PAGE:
Why Write Buff Gem from Scratch?
Because the current Buffer Gem doesn’t have full coverage for the API. I started to update the Buffer Gem but quickly realized that I was spinning my wheels. I wanted to implement the gem as a set of layered abstractions and to be able to process the responses using Hashie::Mash. I envisioned a Gem where each response was a first class Ruby object, where each nested key could be called as a method.
I realized that it would be cleaner and more expedient to code from scratch: I spent the next few hours and produced a gem that had feature parity with Buffer’s existing gem:
Buff is RSpec tested, Webmocked, Travis CI’d, and easy to use.
Setbacks and Triumphs
It wasn’t all roses and perfume in the creation of this gem. Three setbacks stand out in my mind.
I’ve previously used VCR for testing web APIs, but wanted to use a new system to build new skills. Webmocks are very pleasant to use and allowed the Specs to verify what API was contacted, along with testing the body content and return values.
Buff Gem started with HTTParty , which was splendid while implementing the
HTTP GET API methods. Once I began implementing the
HTTP POST requests I started experiencing discomfort with using HTTParty. It’s a reliable library but I didn’t gel with the DSL for describing HTTP requests. Thankfully the HTTParty calls were wrapped inside the
get methods in
Since the code was tested with Rspec and the post and get methods were abstracted, swapping out HTTParty for Faraday was merely a one hour setback.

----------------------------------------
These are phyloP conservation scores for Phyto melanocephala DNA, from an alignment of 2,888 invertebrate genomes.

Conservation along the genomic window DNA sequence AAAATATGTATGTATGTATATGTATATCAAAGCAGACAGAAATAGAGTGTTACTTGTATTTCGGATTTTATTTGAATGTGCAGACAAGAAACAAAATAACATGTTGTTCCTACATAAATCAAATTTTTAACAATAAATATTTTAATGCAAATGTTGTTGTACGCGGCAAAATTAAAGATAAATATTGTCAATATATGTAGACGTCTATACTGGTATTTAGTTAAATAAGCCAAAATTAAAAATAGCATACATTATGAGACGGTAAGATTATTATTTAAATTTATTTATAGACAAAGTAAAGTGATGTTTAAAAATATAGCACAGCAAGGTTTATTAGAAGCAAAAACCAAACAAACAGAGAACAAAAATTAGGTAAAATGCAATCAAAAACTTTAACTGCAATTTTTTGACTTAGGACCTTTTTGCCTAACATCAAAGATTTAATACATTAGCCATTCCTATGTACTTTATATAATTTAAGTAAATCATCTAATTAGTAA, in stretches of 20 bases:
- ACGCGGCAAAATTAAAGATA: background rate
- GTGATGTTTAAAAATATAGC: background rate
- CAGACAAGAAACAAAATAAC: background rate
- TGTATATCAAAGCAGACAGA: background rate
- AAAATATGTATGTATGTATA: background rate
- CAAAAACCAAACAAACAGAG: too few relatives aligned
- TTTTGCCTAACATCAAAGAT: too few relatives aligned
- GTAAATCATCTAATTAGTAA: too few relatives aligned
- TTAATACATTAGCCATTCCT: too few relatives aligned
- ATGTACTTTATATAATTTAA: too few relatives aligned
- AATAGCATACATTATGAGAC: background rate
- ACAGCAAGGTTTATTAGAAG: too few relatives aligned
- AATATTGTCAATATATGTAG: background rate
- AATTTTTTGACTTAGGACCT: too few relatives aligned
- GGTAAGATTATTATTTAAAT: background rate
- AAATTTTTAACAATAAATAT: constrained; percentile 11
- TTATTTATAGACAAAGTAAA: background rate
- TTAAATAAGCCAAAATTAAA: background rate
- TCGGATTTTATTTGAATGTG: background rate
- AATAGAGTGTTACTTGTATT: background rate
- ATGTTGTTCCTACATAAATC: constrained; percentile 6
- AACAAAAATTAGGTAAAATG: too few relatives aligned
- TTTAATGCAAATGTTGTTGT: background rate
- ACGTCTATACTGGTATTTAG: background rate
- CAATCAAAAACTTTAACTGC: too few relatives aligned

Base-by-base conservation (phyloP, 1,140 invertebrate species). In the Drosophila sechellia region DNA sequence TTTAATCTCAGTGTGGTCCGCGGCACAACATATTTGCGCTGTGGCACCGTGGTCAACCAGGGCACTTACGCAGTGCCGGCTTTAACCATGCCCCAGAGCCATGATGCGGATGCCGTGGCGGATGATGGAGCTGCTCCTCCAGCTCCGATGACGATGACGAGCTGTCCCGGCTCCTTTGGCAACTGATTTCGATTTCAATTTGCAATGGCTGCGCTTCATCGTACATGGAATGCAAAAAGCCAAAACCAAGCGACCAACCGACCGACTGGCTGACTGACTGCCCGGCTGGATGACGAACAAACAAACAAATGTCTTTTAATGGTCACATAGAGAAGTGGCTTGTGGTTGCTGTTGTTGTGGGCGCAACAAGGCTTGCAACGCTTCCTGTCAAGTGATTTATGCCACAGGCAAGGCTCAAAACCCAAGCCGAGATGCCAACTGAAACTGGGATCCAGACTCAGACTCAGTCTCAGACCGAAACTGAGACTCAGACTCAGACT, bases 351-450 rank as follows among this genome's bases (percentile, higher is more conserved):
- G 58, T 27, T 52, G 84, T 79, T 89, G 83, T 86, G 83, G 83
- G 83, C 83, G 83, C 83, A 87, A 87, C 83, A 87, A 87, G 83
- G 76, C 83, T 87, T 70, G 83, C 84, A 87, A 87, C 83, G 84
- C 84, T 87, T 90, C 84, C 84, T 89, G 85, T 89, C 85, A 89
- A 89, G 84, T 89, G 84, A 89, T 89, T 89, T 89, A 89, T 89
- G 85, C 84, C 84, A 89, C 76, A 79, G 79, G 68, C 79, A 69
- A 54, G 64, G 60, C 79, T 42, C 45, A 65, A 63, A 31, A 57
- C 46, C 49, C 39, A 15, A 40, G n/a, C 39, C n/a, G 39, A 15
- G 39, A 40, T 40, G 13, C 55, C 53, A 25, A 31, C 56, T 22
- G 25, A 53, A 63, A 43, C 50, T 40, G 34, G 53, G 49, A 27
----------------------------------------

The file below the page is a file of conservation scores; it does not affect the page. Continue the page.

What a wonderful confirmation that it’s valuable to wrap external library calls in an abstraction method inside your own library. This made dependency swaps much simpler.
Creating correct “application/x-www-form-urlencoded” Data
I expected to find a Standard Library tool for converting a nested Hash + Array object into www-form-encoded data. I was sorely disappointed, looking at you Addressable Gem, and spent hours trying to find an already coded solution.
After stepping back from the code for two days, I was explaining the problem to non-technical coworkers. In that moment, my subconscious presented the answer. I realized how easily I could write the transformation myself. I mentally coded it on the way home that afternoon and wrote it in bytes that evening. Here’s the implementation from
Moral of the story : When stumped, back off and solve another problem. The subconscious is a useful ally. Hours of struggling could have been saved through patience and getting other things done.
Since the Buff Gem provides greater coverage of the Buffer API than the existing Gem, it’d be awesome to see it replace Buffer Gem as the official Ruby Wrapper.
I feel great about completing a Gem with 100% coverage of an HTTP API :).
I’m considering writing a couple of small Buffer CommandLine tools for easy posting. If I have more steam, I’ll add an Alfred Workflow on top that allows posting to Buffer!